It’s not about that…


Contributing Editor
Walt Pickut

The winter holidays are here! Everybody knows at least three of them, probably more. Here’s my top three:

  • Hanukkah: December 10-18.
  • Christmas: December 25.
  • Kwanzaa: December 26-January 1.

And best of all, each one comes with its own celebration. The dictionary says a celebration is “an occasion on which people mark an important date or memory with enjoyable social activities.” But that’s just to stuffy.

What I’m really talking about here is, we love PARTIES! Whether it’s a festive family gathering or a jubilant throng downtown in the streets, if somebody says PARTY, we’re all there!

Parties almost always mean special, wonderful foods and treats, music made for the day, and everybody coming together with a single heart and mind.

Yet most parties tend to drift away, sometimes far, far away from what they were all about. After all, conversations at any holiday party—especially office holiday parties—are famous for going to places that even Star Trek fans would agree, “go where no one has gone before.”

Comic Phyllis Diller once said, “What I hate most about office parties is looking for a new job the next day.”

We even have lists of things to never say at parties, created simply because we always do!

Here’s a list—one of hundreds you can find—of what your party’s not about. If these topics come up, just remember, it’s not about that…

  • Politics—Ask anyone who goes home for the holidays how well talking frankly about politics works out for them.
  • Religion—Second verse, same as the first.
  • Personal Finances—neither yours nor anybody else’s.
  • Health—especially the “organ recitals” about which of your organs is out of tune.
  • Family and relationship issues—get a shrink instead.
  • Gossip—no need to explain why.

So, this holiday season, your Jamestown Gazette offers you a simple thought that we hope will enrich your holiday celebrations, especially of Hanukkah (now just past, but there’s always next year), Christmas, and Kwanzaa. Give a few moments of thought for what it’s really about instead of what it’s not.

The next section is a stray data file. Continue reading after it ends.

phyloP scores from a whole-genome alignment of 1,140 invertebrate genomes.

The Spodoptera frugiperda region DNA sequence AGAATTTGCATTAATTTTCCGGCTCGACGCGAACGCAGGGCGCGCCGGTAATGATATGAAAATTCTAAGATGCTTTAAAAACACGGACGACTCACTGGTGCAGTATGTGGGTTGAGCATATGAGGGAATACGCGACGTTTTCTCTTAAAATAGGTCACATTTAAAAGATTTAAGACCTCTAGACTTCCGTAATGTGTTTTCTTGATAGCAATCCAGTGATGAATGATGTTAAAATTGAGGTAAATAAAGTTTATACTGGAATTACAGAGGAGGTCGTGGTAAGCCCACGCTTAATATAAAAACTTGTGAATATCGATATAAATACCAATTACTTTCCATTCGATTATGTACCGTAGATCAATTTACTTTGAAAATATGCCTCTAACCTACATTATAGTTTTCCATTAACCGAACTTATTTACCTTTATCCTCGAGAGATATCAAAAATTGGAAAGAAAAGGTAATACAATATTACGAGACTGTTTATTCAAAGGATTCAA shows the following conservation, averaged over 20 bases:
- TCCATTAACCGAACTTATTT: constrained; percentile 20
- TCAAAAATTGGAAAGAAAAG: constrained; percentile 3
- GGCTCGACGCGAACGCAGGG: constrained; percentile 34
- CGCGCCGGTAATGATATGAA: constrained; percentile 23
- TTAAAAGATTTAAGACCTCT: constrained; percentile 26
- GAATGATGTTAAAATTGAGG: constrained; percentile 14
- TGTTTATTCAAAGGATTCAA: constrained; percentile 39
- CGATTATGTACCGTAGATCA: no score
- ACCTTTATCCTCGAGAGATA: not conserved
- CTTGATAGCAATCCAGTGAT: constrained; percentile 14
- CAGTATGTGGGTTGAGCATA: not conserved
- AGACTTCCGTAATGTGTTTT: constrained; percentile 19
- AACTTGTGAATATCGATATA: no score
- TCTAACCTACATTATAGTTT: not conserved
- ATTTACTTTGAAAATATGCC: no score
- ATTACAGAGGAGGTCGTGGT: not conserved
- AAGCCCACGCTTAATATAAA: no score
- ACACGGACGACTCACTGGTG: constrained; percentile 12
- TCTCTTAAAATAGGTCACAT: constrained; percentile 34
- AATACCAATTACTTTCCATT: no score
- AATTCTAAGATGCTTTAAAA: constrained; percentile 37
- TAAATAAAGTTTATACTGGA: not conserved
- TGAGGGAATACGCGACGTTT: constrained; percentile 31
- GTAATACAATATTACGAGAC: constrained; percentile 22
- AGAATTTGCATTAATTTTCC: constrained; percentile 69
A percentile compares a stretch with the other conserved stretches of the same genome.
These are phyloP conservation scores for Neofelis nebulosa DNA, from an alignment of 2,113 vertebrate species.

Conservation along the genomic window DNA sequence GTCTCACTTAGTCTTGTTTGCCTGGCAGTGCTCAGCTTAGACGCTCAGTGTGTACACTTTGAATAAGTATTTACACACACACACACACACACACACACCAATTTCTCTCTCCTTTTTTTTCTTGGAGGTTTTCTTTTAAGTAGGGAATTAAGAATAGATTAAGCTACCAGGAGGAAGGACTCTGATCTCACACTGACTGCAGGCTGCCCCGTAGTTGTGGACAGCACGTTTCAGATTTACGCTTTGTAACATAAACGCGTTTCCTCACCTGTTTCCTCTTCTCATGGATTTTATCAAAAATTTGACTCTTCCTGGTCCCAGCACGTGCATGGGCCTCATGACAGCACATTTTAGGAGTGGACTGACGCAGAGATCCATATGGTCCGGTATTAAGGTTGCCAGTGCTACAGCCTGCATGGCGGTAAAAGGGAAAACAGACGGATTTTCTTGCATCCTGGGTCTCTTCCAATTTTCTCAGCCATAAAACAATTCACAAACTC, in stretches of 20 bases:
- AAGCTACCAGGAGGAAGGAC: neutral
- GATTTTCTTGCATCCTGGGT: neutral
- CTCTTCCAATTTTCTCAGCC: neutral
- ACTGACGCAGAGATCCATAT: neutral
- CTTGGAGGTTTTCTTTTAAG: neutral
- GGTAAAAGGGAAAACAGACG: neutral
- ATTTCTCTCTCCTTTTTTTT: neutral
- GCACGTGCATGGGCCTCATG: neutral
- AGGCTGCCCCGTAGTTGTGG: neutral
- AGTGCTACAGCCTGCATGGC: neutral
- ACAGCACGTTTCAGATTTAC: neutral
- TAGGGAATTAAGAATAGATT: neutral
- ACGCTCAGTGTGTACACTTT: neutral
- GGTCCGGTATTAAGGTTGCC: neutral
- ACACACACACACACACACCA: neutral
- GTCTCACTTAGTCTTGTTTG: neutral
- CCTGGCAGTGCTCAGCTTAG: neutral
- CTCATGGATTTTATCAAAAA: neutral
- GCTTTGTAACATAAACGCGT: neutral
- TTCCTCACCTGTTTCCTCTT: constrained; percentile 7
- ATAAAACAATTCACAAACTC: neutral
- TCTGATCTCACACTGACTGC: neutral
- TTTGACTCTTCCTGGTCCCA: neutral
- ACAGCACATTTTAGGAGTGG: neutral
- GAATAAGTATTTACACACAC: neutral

• Holidays have become about spending too much just to say “I love you.” But it’s not about that. The words themselves are a priceless gift.
  • Holidays are for parties. But it’s not about that. Holidays are for paying tribute to the best in our past and for looking forward to more.
  • Religious holidays are being made civil. But they’re not about that. There’s a deeper meaning in them worth celebrating, too.
  • Christmas is about Santa Clause and snowmen. But it’s not about them. Throughout history, some men have sought to become gods, but Christmas is about the God who sought to become a man.
  • Hannukah is said by many to be the “Jewish Christmas.” But it’s not that at all. It’s about a rich and complex history commemorating victory over oppression and sincere worship restored.
  • Some people call Kwanzaa a “knock-off” of Christmas. But it’s clearly not that. Kwanzaa is a secular celebration of Pan-African family and community, in no way disrespectful of anybody’s faith.

Reflecting now on what really is real about our holiday season, please join us in celebrating their meanings this year, too. Our holiday parties, once again and as always, will be wonderful, of course. We’re just adding our own gift this week—and for all the weeks to come in 2023—a moment for reflection on how our holidays came to be.

We wish all of our readers, community leaders, and faithful advertisers a blessed, joy-filled, and reflective holiday season 2022, and a New Year that prospers all your plans for 2023.

Enjoy the read,

Walt Pickut
Contributing Editor

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Walt Pickut’s writing career began with publishing medical research in1971 while working at the Jersey City Medical Center and the NYU Hospital and School of Medicine. Walt holds board registries in respiratory care and sleep technology as well as bachelor's degrees in biology and communication, and a master's degrees in physiology from Fairleigh-Dickinson University in New Jersey, with additional graduate work in mass communication completed at SUNY Amherst. He currently teaches Presentational Speaking in the Houghton College PACE program at JCC and holds memberships in the Society of Professional Journalists and the American Society of Business Publication Editors. He lives in Jamestown with his wife Nancy, an MSW social worker, and has three children: Dr. Cait Lamberton in Pittsburgh, Bill Pickut, a marketing executive in Chicago, and Rev. Matt Pickut in Plymouth, IN.